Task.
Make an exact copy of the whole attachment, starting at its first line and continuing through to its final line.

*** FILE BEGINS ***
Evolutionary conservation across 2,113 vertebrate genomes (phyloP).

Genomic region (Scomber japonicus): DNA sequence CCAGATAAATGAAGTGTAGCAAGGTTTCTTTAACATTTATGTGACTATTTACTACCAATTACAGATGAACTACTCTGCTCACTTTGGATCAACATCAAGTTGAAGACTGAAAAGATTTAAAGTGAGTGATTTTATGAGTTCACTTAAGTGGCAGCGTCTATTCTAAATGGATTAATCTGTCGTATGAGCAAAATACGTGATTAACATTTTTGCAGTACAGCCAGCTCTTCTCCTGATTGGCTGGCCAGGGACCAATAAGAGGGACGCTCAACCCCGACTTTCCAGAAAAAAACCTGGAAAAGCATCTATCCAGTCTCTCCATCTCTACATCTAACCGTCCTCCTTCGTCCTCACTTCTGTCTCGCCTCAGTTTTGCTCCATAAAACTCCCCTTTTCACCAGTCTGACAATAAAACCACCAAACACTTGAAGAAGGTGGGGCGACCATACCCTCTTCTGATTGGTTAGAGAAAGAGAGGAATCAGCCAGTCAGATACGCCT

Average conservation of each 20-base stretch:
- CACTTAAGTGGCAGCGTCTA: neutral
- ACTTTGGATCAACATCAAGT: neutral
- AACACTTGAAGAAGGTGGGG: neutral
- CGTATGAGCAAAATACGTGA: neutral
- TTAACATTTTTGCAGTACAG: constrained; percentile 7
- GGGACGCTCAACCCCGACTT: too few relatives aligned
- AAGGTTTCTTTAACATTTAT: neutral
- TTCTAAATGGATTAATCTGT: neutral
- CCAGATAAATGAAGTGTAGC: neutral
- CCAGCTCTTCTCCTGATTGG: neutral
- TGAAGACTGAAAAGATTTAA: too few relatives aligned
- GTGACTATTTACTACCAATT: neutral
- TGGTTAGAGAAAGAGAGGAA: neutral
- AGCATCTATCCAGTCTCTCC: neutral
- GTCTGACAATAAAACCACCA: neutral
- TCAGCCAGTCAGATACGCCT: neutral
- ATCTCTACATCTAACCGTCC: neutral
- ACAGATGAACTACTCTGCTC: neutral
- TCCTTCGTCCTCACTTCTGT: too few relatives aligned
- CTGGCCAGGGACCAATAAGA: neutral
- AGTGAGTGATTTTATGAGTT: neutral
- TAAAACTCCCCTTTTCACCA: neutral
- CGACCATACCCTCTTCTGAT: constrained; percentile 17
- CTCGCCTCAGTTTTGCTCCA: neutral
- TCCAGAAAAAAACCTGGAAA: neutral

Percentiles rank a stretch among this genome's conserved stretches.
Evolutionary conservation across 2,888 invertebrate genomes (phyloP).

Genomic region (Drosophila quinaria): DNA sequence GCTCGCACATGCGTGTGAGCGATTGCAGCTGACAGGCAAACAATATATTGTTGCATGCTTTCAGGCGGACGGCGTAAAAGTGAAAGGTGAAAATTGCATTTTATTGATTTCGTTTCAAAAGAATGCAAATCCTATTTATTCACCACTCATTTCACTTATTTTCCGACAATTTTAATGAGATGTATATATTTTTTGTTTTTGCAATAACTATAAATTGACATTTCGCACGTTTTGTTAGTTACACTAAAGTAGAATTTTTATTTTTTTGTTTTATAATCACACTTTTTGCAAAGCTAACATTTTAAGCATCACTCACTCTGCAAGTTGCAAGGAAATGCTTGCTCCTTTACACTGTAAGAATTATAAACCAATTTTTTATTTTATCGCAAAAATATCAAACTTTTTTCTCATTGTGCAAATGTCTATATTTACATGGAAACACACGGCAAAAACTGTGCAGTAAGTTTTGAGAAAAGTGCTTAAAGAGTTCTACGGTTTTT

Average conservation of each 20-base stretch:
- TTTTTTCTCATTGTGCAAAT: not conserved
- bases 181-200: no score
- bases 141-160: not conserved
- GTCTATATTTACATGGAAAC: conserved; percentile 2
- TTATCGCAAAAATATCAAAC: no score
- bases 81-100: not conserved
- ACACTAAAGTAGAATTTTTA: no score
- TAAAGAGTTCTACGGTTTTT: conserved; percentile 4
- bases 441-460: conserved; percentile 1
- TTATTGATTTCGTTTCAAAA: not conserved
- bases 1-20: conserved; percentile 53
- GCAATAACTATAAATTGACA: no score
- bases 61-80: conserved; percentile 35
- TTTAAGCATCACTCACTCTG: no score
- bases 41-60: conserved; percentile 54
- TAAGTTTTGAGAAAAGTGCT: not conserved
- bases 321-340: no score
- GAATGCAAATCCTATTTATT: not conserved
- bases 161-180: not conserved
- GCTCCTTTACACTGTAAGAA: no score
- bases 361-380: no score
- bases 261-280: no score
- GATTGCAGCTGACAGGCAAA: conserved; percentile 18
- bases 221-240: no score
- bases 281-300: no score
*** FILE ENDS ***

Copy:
Evolutionary conservation across 2,113 vertebrate genomes (phyloP).

Genomic region (Scomber japonicus): DNA sequence CCAGATAAATGAAGTGTAGCAAGGTTTCTTTAACATTTATGTGACTATTTACTACCAATTACAGATGAACTACTCTGCTCACTTTGGATCAACATCAAGTTGAAGACTGAAAAGATTTAAAGTGAGTGATTTTATGAGTTCACTTAAGTGGCAGCGTCTATTCTAAATGGATTAATCTGTCGTATGAGCAAAATACGTGATTAACATTTTTGCAGTACAGCCAGCTCTTCTCCTGATTGGCTGGCCAGGGACCAATAAGAGGGACGCTCAACCCCGACTTTCCAGAAAAAAACCTGGAAAAGCATCTATCCAGTCTCTCCATCTCTACATCTAACCGTCCTCCTTCGTCCTCACTTCTGTCTCGCCTCAGTTTTGCTCCATAAAACTCCCCTTTTCACCAGTCTGACAATAAAACCACCAAACACTTGAAGAAGGTGGGGCGACCATACCCTCTTCTGATTGGTTAGAGAAAGAGAGGAATCAGCCAGTCAGATACGCCT

Average conservation of each 20-base stretch:
- CACTTAAGTGGCAGCGTCTA: neutral
- ACTTTGGATCAACATCAAGT: neutral
- AACACTTGAAGAAGGTGGGG: neutral
- CGTATGAGCAAAATACGTGA: neutral
- TTAACATTTTTGCAGTACAG: constrained; percentile 7
- GGGACGCTCAACCCCGACTT: too few relatives aligned
- AAGGTTTCTTTAACATTTAT: neutral
- TTCTAAATGGATTAATCTGT: neutral
- CCAGATAAATGAAGTGTAGC: neutral
- CCAGCTCTTCTCCTGATTGG: neutral
- TGAAGACTGAAAAGATTTAA: too few relatives aligned
- GTGACTATTTACTACCAATT: neutral
- TGGTTAGAGAAAGAGAGGAA: neutral
- AGCATCTATCCAGTCTCTCC: neutral
- GTCTGACAATAAAACCACCA: neutral
- TCAGCCAGTCAGATACGCCT: neutral
- ATCTCTACATCTAACCGTCC: neutral
- ACAGATGAACTACTCTGCTC: neutral
- TCCTTCGTCCTCACTTCTGT: too few relatives aligned
- CTGGCCAGGGACCAATAAGA: neutral
- AGTGAGTGATTTTATGAGTT: neutral
- TAAAACTCCCCTTTTCACCA: neutral
- CGACCATACCCTCTTCTGAT: constrained; percentile 17
- CTCGCCTCAGTTTTGCTCCA: neutral
- TCCAGAAAAAAACCTGGAAA: neutral

Percentiles rank a stretch among this genome's conserved stretches.
Evolutionary conservation across 2,888 invertebrate genomes (phyloP).

Genomic region (Drosophila quinaria): DNA sequence GCTCGCACATGCGTGTGAGCGATTGCAGCTGACAGGCAAACAATATATTGTTGCATGCTTTCAGGCGGACGGCGTAAAAGTGAAAGGTGAAAATTGCATTTTATTGATTTCGTTTCAAAAGAATGCAAATCCTATTTATTCACCACTCATTTCACTTATTTTCCGACAATTTTAATGAGATGTATATATTTTTTGTTTTTGCAATAACTATAAATTGACATTTCGCACGTTTTGTTAGTTACACTAAAGTAGAATTTTTATTTTTTTGTTTTATAATCACACTTTTTGCAAAGCTAACATTTTAAGCATCACTCACTCTGCAAGTTGCAAGGAAATGCTTGCTCCTTTACACTGTAAGAATTATAAACCAATTTTTTATTTTATCGCAAAAATATCAAACTTTTTTCTCATTGTGCAAATGTCTATATTTACATGGAAACACACGGCAAAAACTGTGCAGTAAGTTTTGAGAAAAGTGCTTAAAGAGTTCTACGGTTTTT

Average conservation of each 20-base stretch:
- TTTTTTCTCATTGTGCAAAT: not conserved
- bases 181-200: no score
- bases 141-160: not conserved
- GTCTATATTTACATGGAAAC: conserved; percentile 2
- TTATCGCAAAAATATCAAAC: no score
- bases 81-100: not conserved
- ACACTAAAGTAGAATTTTTA: no score
- TAAAGAGTTCTACGGTTTTT: conserved; percentile 4
- bases 441-460: conserved; percentile 1
- TTATTGATTTCGTTTCAAAA: not conserved
- bases 1-20: conserved; percentile 53
- GCAATAACTATAAATTGACA: no score
- bases 61-80: conserved; percentile 35
- TTTAAGCATCACTCACTCTG: no score
- bases 41-60: conserved; percentile 54
- TAAGTTTTGAGAAAAGTGCT: not conserved
- bases 321-340: no score
- GAATGCAAATCCTATTTATT: not conserved
- bases 161-180: not conserved
- GCTCCTTTACACTGTAAGAA: no score
- bases 361-380: no score
- bases 261-280: no score
- GATTGCAGCTGACAGGCAAA: conserved; percentile 18
- bases 221-240: no score
- bases 281-300: no score